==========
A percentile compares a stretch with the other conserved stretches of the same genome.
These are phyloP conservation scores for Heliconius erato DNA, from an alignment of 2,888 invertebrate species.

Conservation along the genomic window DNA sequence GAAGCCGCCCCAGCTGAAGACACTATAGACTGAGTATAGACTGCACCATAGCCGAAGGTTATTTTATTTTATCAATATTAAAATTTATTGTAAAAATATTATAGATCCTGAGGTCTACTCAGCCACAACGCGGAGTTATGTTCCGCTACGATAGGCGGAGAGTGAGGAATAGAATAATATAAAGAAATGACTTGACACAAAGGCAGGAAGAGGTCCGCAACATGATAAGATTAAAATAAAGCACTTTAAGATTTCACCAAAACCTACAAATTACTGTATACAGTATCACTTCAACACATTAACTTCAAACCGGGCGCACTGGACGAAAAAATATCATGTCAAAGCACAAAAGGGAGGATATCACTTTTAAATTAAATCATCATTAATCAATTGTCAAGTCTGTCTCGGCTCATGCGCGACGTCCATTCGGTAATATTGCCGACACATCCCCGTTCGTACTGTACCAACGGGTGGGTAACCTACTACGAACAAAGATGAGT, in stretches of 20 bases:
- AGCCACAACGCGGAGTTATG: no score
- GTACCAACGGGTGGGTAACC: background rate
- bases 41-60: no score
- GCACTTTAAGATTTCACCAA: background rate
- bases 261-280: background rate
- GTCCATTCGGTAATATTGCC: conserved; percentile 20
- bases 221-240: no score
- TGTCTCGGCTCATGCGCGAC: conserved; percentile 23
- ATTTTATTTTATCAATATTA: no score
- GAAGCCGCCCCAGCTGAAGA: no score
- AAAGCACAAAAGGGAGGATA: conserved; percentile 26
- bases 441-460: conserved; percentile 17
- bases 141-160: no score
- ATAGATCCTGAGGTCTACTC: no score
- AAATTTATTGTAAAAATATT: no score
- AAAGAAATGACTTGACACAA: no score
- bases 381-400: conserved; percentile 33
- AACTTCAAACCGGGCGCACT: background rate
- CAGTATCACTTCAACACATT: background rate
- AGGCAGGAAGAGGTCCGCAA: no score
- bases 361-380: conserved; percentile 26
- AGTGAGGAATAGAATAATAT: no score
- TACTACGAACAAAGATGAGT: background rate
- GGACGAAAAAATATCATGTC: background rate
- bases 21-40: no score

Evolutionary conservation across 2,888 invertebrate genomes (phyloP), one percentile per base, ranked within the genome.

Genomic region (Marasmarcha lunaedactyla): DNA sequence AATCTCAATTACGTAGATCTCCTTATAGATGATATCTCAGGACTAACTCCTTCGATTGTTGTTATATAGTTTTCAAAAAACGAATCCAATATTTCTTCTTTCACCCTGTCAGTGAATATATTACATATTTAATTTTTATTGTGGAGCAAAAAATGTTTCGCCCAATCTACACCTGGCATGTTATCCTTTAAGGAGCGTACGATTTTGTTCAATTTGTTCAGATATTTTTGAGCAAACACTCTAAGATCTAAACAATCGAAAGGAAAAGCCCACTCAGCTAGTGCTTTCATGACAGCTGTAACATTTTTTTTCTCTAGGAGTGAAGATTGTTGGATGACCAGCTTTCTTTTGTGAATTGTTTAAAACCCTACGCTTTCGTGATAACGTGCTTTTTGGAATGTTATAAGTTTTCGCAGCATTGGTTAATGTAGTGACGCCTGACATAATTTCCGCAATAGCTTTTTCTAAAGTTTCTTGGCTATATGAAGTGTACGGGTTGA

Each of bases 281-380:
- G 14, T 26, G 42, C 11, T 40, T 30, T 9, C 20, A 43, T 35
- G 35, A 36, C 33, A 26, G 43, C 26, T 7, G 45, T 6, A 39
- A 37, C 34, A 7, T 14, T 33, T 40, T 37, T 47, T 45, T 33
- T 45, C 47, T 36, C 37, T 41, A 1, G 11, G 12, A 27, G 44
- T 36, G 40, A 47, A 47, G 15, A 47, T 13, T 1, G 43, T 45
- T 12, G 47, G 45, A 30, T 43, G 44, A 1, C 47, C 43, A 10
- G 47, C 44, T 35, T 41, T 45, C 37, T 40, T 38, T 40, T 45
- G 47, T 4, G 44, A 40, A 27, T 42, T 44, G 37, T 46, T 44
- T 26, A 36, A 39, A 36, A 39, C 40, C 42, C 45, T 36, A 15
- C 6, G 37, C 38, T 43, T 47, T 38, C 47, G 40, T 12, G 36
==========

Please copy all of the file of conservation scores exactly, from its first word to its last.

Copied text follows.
A percentile compares a stretch with the other conserved stretches of the same genome.
These are phyloP conservation scores for Heliconius erato DNA, from an alignment of 2,888 invertebrate species.

Conservation along the genomic window DNA sequence GAAGCCGCCCCAGCTGAAGACACTATAGACTGAGTATAGACTGCACCATAGCCGAAGGTTATTTTATTTTATCAATATTAAAATTTATTGTAAAAATATTATAGATCCTGAGGTCTACTCAGCCACAACGCGGAGTTATGTTCCGCTACGATAGGCGGAGAGTGAGGAATAGAATAATATAAAGAAATGACTTGACACAAAGGCAGGAAGAGGTCCGCAACATGATAAGATTAAAATAAAGCACTTTAAGATTTCACCAAAACCTACAAATTACTGTATACAGTATCACTTCAACACATTAACTTCAAACCGGGCGCACTGGACGAAAAAATATCATGTCAAAGCACAAAAGGGAGGATATCACTTTTAAATTAAATCATCATTAATCAATTGTCAAGTCTGTCTCGGCTCATGCGCGACGTCCATTCGGTAATATTGCCGACACATCCCCGTTCGTACTGTACCAACGGGTGGGTAACCTACTACGAACAAAGATGAGT, in stretches of 20 bases:
- AGCCACAACGCGGAGTTATG: no score
- GTACCAACGGGTGGGTAACC: background rate
- bases 41-60: no score
- GCACTTTAAGATTTCACCAA: background rate
- bases 261-280: background rate
- GTCCATTCGGTAATATTGCC: conserved; percentile 20
- bases 221-240: no score
- TGTCTCGGCTCATGCGCGAC: conserved; percentile 23
- ATTTTATTTTATCAATATTA: no score
- GAAGCCGCCCCAGCTGAAGA: no score
- AAAGCACAAAAGGGAGGATA: conserved; percentile 26
- bases 441-460: conserved; percentile 17
- bases 141-160: no score
- ATAGATCCTGAGGTCTACTC: no score
- AAATTTATTGTAAAAATATT: no score
- AAAGAAATGACTTGACACAA: no score
- bases 381-400: conserved; percentile 33
- AACTTCAAACCGGGCGCACT: background rate
- CAGTATCACTTCAACACATT: background rate
- AGGCAGGAAGAGGTCCGCAA: no score
- bases 361-380: conserved; percentile 26
- AGTGAGGAATAGAATAATAT: no score
- TACTACGAACAAAGATGAGT: background rate
- GGACGAAAAAATATCATGTC: background rate
- bases 21-40: no score

Evolutionary conservation across 2,888 invertebrate genomes (phyloP), one percentile per base, ranked within the genome.

Genomic region (Marasmarcha lunaedactyla): DNA sequence AATCTCAATTACGTAGATCTCCTTATAGATGATATCTCAGGACTAACTCCTTCGATTGTTGTTATATAGTTTTCAAAAAACGAATCCAATATTTCTTCTTTCACCCTGTCAGTGAATATATTACATATTTAATTTTTATTGTGGAGCAAAAAATGTTTCGCCCAATCTACACCTGGCATGTTATCCTTTAAGGAGCGTACGATTTTGTTCAATTTGTTCAGATATTTTTGAGCAAACACTCTAAGATCTAAACAATCGAAAGGAAAAGCCCACTCAGCTAGTGCTTTCATGACAGCTGTAACATTTTTTTTCTCTAGGAGTGAAGATTGTTGGATGACCAGCTTTCTTTTGTGAATTGTTTAAAACCCTACGCTTTCGTGATAACGTGCTTTTTGGAATGTTATAAGTTTTCGCAGCATTGGTTAATGTAGTGACGCCTGACATAATTTCCGCAATAGCTTTTTCTAAAGTTTCTTGGCTATATGAAGTGTACGGGTTGA

Each of bases 281-380:
- G 14, T 26, G 42, C 11, T 40, T 30, T 9, C 20, A 43, T 35
- G 35, A 36, C 33, A 26, G 43, C 26, T 7, G 45, T 6, A 39
- A 37, C 34, A 7, T 14, T 33, T 40, T 37, T 47, T 45, T 33
- T 45, C 47, T 36, C 37, T 41, A 1, G 11, G 12, A 27, G 44
- T 36, G 40, A 47, A 47, G 15, A 47, T 13, T 1, G 43, T 45
- T 12, G 47, G 45, A 30, T 43, G 44, A 1, C 47, C 43, A 10
- G 47, C 44, T 35, T 41, T 45, C 37, T 40, T 38, T 40, T 45
- G 47, T 4, G 44, A 40, A 27, T 42, T 44, G 37, T 46, T 44
- T 26, A 36, A 39, A 36, A 39, C 40, C 42, C 45, T 36, A 15
- C 6, G 37, C 38, T 43, T 47, T 38, C 47, G 40, T 12, G 36